Solved Java Then Bukkit API?

Discussion in 'Plugin Development' started by Sean0402, Aug 26, 2014.

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    Learnt, You british?
  2. No, I'm Catalan :3
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    XXLuigiMario It is possible to learn through experience, so you have learned something (or should have) by using Bukkit. (And no, I do not claim that Bukkit is a good way to learn Java, before anyone tries to claim I do.)

    British English > American English :3
    PandazNWafflez and McMhz like this.
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    It makes our lives and yours so much easier if you take your time and learn Java. I jumped in without knowing Java. It only gets harder if you keep going in that direction. I can recommend you some tutorials.

    For Java
    Official Tutorial:

    For Bukkit
    Text: Take a look at the forums, it is basically a HUGE knowledge base

    I hope this helps!
    octoshrimpy likes this.
  5. What Luigi is saying... Is he is by no means, educated in java.
    What theguynextdoor is saying... In order to make anything out of bukkit api... You need to know java.

    You don't need to be completely educated. But in order to make something other than a soup of red underlines and misplaced curly brackets... You need to know something.

    I often hear the phrase... "Trying to code with bukkit before you've learnt java is like trying to run before you've learned to walk".
    But the concept I think theguynextdoor is trying to get across is... You can't be running unless you've got some knowledge in how to walk. Otherwise, how did you get going? You can't just put a bunch of bukkit into a program without any java conventions and expect it to run....
    Try and teach yourself to run... And you will have learned how to walk along to way.
    Try to teach yourself to code bukkit... And you will have learned java along the way.

    Try not to think of it as... You can't reach the higher level unless you build the lower one first...
    Think of it as... If you manage to make it to that higher level... Then you know for da** sure that you've built the lower one. Whether you tried to or not. You forced yourself to build it just by reaching the top.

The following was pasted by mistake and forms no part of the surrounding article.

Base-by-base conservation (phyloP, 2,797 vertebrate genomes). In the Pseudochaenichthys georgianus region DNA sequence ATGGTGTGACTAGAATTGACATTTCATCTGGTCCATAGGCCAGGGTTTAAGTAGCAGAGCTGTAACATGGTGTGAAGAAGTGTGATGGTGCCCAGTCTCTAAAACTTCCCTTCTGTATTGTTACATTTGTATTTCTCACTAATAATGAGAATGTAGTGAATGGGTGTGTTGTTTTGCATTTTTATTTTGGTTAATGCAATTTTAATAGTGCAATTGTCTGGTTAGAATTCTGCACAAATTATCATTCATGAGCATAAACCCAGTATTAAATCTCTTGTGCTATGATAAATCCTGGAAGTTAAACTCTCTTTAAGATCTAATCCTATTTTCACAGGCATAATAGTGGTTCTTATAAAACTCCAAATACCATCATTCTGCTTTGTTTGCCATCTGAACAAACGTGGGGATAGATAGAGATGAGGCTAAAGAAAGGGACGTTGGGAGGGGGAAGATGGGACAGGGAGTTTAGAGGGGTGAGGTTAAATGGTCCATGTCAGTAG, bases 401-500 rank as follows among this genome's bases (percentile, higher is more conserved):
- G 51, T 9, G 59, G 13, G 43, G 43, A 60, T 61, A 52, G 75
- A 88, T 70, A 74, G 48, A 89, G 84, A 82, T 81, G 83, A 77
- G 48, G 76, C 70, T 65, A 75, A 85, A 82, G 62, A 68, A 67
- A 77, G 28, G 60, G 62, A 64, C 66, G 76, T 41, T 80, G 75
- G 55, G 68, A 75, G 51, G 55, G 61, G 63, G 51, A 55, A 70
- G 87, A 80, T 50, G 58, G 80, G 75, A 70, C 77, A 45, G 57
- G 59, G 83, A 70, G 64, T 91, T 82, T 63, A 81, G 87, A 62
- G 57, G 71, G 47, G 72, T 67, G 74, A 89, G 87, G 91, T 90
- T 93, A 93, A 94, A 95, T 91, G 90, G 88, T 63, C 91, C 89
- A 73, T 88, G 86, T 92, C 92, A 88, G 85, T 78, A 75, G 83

XXLuigiMario likes this.
  6. It's funny since I used to watch TheBCBroz's tutorials, but then I moved to PogoStick29Dev's ones.
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    Oh, by the way. I started off without knowing Java. I never truly understood my code until I did learn it. You would definitely benefit from learning the language.
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    I started without knowing java and with only a bit of knowledge of how code works. I would not recommend that to anyone.
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    I normally have one large comment somewhere on the internet a day... I guess this will be today's one.

    The question you're asking here has a very straight-forward answer, which is yes. You should learn Java before the Bukkit API. The example I commonly use is related to math, which is you have to learn basic math before breaching into geometry. This makes common sense and I can say everybody can agree with this, if you do not know basic math your math teacher will not teach you geometry before having this prior knowledge. Now this applies here, a teacher will not teach you an API without knowing Java and its language core (goes for any API). Sure, you can go online, take a look, and try to do it without knowing Java. You will attempt to, however chances are you will fail, or end up learning Java along-side it (note: this usually does end up limiting your knowledge on Java therefor ends up making you a worse programmer). The Bukkit API limits OOP and is generally not object-oriented, due to this people who go to learn Bukkit first usually don't understand object-orientation, lean to static, and generally end up writing worse code. Now saying this there are exceptions, however the chances aren't that great that you'll actually be one of those exceptions. I personally recommend that you take the time to learn the language and its core, then move on to an API when you understand the fundamental subjects of Java.

    EDIT: Forgot to mention that usually people who apply to those exceptions suggest learning Java first and regret not doing the same.
    xYourFreindx and hintss like this.
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    Pick me!

    hintss likes this.
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    ooooh, that's where the snapshots have been hiding! thank you! (fixed post)
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    es359, Aengo, PogoStick29 and 2 others like this.
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    Sorry, rather not. Rather give me a tutorial which teaches proper practices, like not using the Minecraft logger.
    0566, Aengo, hintss and 2 others like this.
  14. I personally believe that you cannot write legit Bukkit plugins without knowing the basic principles of Java. The first problem that arises for a rookie, is security and memory leaks. After that, you need a basic knowledge of OOP to enable extensibility and maintainability of your classes. While a plugin gets bigger, you need more Interfaces and Abstracts to seperate pieces of code so that way you can debug better, and locate these NullPointerExceptions way easier.